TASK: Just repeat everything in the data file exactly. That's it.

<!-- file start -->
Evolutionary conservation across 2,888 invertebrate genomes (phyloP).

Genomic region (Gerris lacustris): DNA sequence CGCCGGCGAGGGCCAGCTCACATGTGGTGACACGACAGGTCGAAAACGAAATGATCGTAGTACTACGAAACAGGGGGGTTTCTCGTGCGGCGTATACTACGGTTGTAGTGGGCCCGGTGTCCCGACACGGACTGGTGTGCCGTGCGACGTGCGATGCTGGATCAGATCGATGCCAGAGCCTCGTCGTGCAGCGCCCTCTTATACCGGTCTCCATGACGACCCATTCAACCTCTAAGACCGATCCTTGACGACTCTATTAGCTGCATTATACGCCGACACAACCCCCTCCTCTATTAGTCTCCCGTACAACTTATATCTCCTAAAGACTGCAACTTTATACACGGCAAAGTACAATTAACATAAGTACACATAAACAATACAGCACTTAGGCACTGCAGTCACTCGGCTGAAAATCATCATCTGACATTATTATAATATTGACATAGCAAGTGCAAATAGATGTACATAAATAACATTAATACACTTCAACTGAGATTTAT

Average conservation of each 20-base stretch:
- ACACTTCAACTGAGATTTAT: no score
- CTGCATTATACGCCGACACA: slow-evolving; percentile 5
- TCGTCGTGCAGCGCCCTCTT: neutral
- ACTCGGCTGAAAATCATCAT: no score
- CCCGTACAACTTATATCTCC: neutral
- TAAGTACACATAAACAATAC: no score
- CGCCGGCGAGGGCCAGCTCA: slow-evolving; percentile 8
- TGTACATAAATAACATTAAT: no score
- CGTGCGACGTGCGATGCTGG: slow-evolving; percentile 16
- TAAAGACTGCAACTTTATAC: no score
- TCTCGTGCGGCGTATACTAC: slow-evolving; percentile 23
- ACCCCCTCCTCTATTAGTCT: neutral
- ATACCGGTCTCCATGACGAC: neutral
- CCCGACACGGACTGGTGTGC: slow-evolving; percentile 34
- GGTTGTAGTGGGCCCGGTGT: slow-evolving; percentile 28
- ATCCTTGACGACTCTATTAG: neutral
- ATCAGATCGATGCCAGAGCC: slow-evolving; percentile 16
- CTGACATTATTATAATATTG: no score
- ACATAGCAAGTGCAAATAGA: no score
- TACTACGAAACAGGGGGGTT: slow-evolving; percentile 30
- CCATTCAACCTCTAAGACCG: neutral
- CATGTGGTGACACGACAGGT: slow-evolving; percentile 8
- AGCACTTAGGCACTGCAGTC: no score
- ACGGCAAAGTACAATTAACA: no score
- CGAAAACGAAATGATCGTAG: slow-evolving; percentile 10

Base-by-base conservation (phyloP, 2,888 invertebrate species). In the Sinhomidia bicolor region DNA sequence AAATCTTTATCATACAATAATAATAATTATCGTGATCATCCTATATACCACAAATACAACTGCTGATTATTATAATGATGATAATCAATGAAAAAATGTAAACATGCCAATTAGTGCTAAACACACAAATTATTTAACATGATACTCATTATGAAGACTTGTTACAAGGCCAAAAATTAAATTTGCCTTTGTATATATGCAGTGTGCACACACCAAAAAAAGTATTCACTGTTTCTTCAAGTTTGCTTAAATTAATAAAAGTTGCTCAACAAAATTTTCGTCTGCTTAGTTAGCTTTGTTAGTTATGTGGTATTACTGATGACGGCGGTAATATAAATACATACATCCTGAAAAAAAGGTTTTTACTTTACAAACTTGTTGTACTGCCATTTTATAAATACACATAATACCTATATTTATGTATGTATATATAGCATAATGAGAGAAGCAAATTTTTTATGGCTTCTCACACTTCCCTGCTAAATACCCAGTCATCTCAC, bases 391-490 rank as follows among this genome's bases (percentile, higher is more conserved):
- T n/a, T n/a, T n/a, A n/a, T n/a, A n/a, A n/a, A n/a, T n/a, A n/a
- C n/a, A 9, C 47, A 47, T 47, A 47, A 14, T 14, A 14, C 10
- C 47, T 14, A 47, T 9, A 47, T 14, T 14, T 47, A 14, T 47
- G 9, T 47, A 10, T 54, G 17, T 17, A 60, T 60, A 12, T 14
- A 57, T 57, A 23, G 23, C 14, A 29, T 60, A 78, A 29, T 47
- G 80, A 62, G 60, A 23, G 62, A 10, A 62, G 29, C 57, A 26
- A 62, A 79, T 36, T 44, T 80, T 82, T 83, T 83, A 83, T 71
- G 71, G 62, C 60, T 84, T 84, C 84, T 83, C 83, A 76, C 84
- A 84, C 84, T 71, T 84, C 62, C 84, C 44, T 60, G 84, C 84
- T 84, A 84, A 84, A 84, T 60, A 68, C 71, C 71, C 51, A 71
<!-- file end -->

Evolutionary conservation across 2,888 invertebrate genomes (phyloP).

Genomic region (Gerris lacustris): DNA sequence CGCCGGCGAGGGCCAGCTCACATGTGGTGACACGACAGGTCGAAAACGAAATGATCGTAGTACTACGAAACAGGGGGGTTTCTCGTGCGGCGTATACTACGGTTGTAGTGGGCCCGGTGTCCCGACACGGACTGGTGTGCCGTGCGACGTGCGATGCTGGATCAGATCGATGCCAGAGCCTCGTCGTGCAGCGCCCTCTTATACCGGTCTCCATGACGACCCATTCAACCTCTAAGACCGATCCTTGACGACTCTATTAGCTGCATTATACGCCGACACAACCCCCTCCTCTATTAGTCTCCCGTACAACTTATATCTCCTAAAGACTGCAACTTTATACACGGCAAAGTACAATTAACATAAGTACACATAAACAATACAGCACTTAGGCACTGCAGTCACTCGGCTGAAAATCATCATCTGACATTATTATAATATTGACATAGCAAGTGCAAATAGATGTACATAAATAACATTAATACACTTCAACTGAGATTTAT

Average conservation of each 20-base stretch:
- ACACTTCAACTGAGATTTAT: no score
- CTGCATTATACGCCGACACA: slow-evolving; percentile 5
- TCGTCGTGCAGCGCCCTCTT: neutral
- ACTCGGCTGAAAATCATCAT: no score
- CCCGTACAACTTATATCTCC: neutral
- TAAGTACACATAAACAATAC: no score
- CGCCGGCGAGGGCCAGCTCA: slow-evolving; percentile 8
- TGTACATAAATAACATTAAT: no score
- CGTGCGACGTGCGATGCTGG: slow-evolving; percentile 16
- TAAAGACTGCAACTTTATAC: no score
- TCTCGTGCGGCGTATACTAC: slow-evolving; percentile 23
- ACCCCCTCCTCTATTAGTCT: neutral
- ATACCGGTCTCCATGACGAC: neutral
- CCCGACACGGACTGGTGTGC: slow-evolving; percentile 34
- GGTTGTAGTGGGCCCGGTGT: slow-evolving; percentile 28
- ATCCTTGACGACTCTATTAG: neutral
- ATCAGATCGATGCCAGAGCC: slow-evolving; percentile 16
- CTGACATTATTATAATATTG: no score
- ACATAGCAAGTGCAAATAGA: no score
- TACTACGAAACAGGGGGGTT: slow-evolving; percentile 30
- CCATTCAACCTCTAAGACCG: neutral
- CATGTGGTGACACGACAGGT: slow-evolving; percentile 8
- AGCACTTAGGCACTGCAGTC: no score
- ACGGCAAAGTACAATTAACA: no score
- CGAAAACGAAATGATCGTAG: slow-evolving; percentile 10

Base-by-base conservation (phyloP, 2,888 invertebrate species). In the Sinhomidia bicolor region DNA sequence AAATCTTTATCATACAATAATAATAATTATCGTGATCATCCTATATACCACAAATACAACTGCTGATTATTATAATGATGATAATCAATGAAAAAATGTAAACATGCCAATTAGTGCTAAACACACAAATTATTTAACATGATACTCATTATGAAGACTTGTTACAAGGCCAAAAATTAAATTTGCCTTTGTATATATGCAGTGTGCACACACCAAAAAAAGTATTCACTGTTTCTTCAAGTTTGCTTAAATTAATAAAAGTTGCTCAACAAAATTTTCGTCTGCTTAGTTAGCTTTGTTAGTTATGTGGTATTACTGATGACGGCGGTAATATAAATACATACATCCTGAAAAAAAGGTTTTTACTTTACAAACTTGTTGTACTGCCATTTTATAAATACACATAATACCTATATTTATGTATGTATATATAGCATAATGAGAGAAGCAAATTTTTTATGGCTTCTCACACTTCCCTGCTAAATACCCAGTCATCTCAC, bases 391-490 rank as follows among this genome's bases (percentile, higher is more conserved):
- T n/a, T n/a, T n/a, A n/a, T n/a, A n/a, A n/a, A n/a, T n/a, A n/a
- C n/a, A 9, C 47, A 47, T 47, A 47, A 14, T 14, A 14, C 10
- C 47, T 14, A 47, T 9, A 47, T 14, T 14, T 47, A 14, T 47
- G 9, T 47, A 10, T 54, G 17, T 17, A 60, T 60, A 12, T 14
- A 57, T 57, A 23, G 23, C 14, A 29, T 60, A 78, A 29, T 47
- G 80, A 62, G 60, A 23, G 62, A 10, A 62, G 29, C 57, A 26
- A 62, A 79, T 36, T 44, T 80, T 82, T 83, T 83, A 83, T 71
- G 71, G 62, C 60, T 84, T 84, C 84, T 83, C 83, A 76, C 84
- A 84, C 84, T 71, T 84, C 62, C 84, C 44, T 60, G 84, C 84
- T 84, A 84, A 84, A 84, T 60, A 68, C 71, C 71, C 51, A 71